Flood-Damaged Vehicles — When Hurricane Katrina struck the U.S in 2005., it was one of the worst natural disasters in our history. Literally, thousands of vehicles were flooded. A little-known fact is that many of those cars that were severely damaged during natural disasters (or major accidents) are then shipped to other parts of the country in an attempt to launder the titles and sell them to unsuspecting consumers. Recently Hurricane Ida’s remnants created deadly havoc in Pennsylvania, New Jersey, and New York  with massive flooding days after the system hit the Gulf Coast — some 1,000 miles away.

Dishonest sellers know how to register vehicles in different states in a way that omits the salvage title from showing up so that they can make more profit by marking up the vehicle sticker tag much higher than what it is really worth. Some of these cars and trucks end up unknowingly in the hands of honest dealers, who are unaware that the title has been laundered. “Title washing” occurs most frequently in states that have adjoining cities because the laws differ from one state to another giving the crooks an easy opportunity to launder the vehicle’s title. Once the title appears clean on a new registration document, more often than not the car is entered into the interstate auction tour where unknowing, honest used car dealers may purchase the salvage vehicles without ever knowing that an unscrupulous deal had taken place.

If you don’t want to be stuck with a vehicle that has been totaled or flooded then it is important to obtain a vehicle history report before considering the purchase of any used car. In addition to doing a thorough background check, it is recommended to have a mechanic (preferably one you know and trust) do a comprehensive check. A mechanic can visually inspect a used car for any obvious signs of a collision such as frame damage, they can also check for fluid leaks or corrosion, but they cannot detect the subtle signs of a flooded vehicle, or that the title reports the car was stolen or passed through a salvage auction. The history report on a vehicle can tell you exactly how many previous owners the car had and disclose any police reports on the car.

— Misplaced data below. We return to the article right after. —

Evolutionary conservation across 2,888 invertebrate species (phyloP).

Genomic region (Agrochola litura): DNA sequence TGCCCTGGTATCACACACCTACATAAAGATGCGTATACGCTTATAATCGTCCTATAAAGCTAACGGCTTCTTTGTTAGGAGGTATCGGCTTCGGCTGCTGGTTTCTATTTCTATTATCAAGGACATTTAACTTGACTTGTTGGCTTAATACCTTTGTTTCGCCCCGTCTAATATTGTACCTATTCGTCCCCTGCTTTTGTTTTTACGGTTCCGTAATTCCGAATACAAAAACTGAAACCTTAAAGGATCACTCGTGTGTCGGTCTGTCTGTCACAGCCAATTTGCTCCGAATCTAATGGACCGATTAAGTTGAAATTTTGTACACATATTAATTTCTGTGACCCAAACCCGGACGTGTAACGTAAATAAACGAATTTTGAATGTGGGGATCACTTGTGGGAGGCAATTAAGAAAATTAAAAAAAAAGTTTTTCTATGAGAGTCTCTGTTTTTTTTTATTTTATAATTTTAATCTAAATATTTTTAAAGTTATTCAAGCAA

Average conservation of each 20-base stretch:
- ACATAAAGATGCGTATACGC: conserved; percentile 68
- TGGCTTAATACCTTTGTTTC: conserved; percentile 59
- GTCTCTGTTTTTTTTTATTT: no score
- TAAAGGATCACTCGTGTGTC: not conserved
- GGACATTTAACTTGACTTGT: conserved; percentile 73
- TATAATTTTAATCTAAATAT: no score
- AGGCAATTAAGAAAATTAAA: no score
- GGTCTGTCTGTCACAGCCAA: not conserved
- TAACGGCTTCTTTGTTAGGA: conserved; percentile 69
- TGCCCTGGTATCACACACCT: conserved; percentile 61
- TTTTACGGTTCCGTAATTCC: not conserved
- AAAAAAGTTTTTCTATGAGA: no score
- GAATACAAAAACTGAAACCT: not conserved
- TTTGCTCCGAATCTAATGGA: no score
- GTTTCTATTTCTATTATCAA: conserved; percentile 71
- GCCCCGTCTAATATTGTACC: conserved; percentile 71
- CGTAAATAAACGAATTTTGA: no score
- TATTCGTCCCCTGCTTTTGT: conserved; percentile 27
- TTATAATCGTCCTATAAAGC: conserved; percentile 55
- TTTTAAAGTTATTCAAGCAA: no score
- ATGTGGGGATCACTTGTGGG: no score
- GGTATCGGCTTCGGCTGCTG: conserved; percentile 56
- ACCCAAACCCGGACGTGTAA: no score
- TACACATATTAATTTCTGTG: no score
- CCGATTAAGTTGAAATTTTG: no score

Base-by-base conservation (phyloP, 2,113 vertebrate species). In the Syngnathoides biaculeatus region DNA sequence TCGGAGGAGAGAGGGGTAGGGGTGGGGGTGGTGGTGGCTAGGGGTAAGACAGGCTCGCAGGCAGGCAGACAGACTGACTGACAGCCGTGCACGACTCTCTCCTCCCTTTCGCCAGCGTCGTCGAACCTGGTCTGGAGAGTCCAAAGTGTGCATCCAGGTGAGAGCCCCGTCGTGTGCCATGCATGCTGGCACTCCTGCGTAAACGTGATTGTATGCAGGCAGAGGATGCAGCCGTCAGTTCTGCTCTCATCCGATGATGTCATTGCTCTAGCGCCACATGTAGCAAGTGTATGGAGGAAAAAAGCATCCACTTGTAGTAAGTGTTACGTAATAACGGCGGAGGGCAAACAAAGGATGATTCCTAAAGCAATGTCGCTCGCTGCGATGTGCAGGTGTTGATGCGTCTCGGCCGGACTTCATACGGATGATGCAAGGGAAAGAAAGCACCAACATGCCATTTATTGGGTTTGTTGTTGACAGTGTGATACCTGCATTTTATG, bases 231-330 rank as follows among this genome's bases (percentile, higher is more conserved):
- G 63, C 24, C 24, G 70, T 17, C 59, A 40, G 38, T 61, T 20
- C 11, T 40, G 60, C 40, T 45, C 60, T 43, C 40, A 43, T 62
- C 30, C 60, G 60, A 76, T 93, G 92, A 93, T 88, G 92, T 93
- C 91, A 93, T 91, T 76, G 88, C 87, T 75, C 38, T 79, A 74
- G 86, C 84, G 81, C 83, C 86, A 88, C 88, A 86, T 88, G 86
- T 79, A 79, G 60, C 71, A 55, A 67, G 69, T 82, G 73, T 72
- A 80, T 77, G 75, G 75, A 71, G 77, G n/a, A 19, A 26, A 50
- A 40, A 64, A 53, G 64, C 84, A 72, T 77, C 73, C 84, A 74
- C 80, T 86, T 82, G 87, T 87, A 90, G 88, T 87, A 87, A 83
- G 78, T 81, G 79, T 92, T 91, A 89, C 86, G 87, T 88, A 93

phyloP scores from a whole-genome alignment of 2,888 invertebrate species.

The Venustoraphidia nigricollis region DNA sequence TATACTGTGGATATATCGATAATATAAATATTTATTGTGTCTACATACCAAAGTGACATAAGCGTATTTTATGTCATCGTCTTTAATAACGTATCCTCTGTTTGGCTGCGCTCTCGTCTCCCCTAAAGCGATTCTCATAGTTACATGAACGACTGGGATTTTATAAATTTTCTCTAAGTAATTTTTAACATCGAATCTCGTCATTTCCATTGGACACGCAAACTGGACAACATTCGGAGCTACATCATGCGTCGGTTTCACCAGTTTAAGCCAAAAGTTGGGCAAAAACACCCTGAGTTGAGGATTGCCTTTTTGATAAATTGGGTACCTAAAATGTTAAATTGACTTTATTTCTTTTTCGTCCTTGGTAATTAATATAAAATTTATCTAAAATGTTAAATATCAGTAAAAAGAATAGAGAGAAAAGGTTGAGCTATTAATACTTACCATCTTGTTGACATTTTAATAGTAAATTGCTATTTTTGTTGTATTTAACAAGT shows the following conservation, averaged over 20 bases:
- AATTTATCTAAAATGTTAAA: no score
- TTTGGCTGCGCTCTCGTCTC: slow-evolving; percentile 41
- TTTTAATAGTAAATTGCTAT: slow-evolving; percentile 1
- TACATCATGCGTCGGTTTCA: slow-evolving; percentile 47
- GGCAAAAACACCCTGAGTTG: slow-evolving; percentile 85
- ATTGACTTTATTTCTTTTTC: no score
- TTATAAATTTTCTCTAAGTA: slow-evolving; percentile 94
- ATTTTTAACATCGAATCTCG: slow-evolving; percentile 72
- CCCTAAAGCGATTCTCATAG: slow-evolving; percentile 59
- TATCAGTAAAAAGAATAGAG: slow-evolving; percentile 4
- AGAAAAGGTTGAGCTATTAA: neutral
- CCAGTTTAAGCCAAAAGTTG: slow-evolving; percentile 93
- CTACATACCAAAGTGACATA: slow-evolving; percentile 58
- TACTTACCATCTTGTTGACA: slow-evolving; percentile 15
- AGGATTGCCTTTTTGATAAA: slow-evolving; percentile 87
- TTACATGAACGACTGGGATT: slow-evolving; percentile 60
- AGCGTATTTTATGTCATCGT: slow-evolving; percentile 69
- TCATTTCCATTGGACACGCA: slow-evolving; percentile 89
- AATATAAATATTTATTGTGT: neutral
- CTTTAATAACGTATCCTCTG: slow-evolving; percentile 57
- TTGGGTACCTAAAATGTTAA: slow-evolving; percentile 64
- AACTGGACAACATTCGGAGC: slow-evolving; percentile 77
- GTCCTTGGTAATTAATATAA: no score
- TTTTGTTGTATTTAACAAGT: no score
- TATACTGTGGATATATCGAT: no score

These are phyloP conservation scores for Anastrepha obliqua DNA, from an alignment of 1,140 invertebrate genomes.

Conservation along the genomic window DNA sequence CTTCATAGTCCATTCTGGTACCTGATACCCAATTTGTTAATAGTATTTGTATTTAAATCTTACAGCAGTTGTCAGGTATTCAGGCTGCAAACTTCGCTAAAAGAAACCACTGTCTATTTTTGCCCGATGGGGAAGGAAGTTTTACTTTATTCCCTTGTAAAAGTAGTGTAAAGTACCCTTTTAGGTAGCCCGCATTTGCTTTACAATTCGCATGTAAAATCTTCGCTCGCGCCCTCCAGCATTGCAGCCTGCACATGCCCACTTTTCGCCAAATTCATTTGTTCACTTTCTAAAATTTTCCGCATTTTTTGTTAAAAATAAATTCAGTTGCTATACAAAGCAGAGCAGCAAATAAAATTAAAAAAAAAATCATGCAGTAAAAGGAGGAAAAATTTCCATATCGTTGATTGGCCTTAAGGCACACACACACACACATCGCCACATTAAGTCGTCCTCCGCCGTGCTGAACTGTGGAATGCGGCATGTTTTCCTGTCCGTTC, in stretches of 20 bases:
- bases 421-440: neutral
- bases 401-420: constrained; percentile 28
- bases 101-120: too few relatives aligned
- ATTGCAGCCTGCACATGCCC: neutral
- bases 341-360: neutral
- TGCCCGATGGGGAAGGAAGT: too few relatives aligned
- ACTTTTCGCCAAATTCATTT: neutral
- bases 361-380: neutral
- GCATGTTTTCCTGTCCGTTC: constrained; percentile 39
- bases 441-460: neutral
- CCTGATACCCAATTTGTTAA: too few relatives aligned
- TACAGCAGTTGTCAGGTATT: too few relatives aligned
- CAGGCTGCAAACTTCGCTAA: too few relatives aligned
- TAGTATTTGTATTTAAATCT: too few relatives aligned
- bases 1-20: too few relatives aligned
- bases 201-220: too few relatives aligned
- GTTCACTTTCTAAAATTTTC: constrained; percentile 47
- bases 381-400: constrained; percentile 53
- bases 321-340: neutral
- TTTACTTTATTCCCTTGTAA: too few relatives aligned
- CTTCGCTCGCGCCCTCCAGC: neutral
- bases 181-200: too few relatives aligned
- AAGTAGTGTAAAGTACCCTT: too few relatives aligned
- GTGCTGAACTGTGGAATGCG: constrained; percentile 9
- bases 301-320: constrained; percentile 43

Car buyers should beware of any deals that seem too good to be true. If you are offered a vehicle for what appears to be a very low price, you can check several areas on the vehicle to see if it may be flood damaged. Some things you can look for while inspecting the vehicle.  Water stains, mold, mud or sand under the carpets, seats, floor mats. Musty odors in the trunk and passenger compartment, especially when running the air conditioning or heat. Mud or grit in the spare tire compartment and under the hood. Oil or transmission fluid that is milky.

A Car-Fax or AutoCheck report is like doing a background check on a vehicle, it not only gives the history of the car’s past owners and verifies the VIN, some of the most valuable information is located in the past accident report section. When a vehicle is involved in a major accident, a police report is filed and if repairs to that vehicle exceed $500, that information is required by law to be entered into the police report. These reports will disclose any damage the vehicle has acquired as a percentage. If an automobile has 75% or more damage, it is considered totaled and, in most cases, will have a “salvage title.” In some states, however, a vehicle can sustain over 75% (up to 90%) damage and still have a clear title, so this section of the report is really invaluable for purchasing used vehicles anywhere in the U.S.

According to a new report by Carfax, the used car research firm, Flood-Damaged Vehicles on the market have already jumped 20 percent in recent years, not including the influx of flood-damaged vehicles expected to be sold from the most recent storms. Whether those vehicles will be scrapped or repaired and resold remains to be seen, but with potentially hundreds of thousands of flood damaged vehicles being reintroduced to the market, it’s important that used car buyers know how to avoid buying a severely damaged vehicle. Doing your homework before plunking down your hard-earned cash will be more important than ever in the next few years. Spend the money on a vehicle history report and take it to a trusted mechanic for a thorough inspection, If the seller won’t allow that, consider it to be a deal-breaker. Move on and look for a vehicle elsewhere. you will thank me later.

Related: Avoiding Online Car Buying Scams

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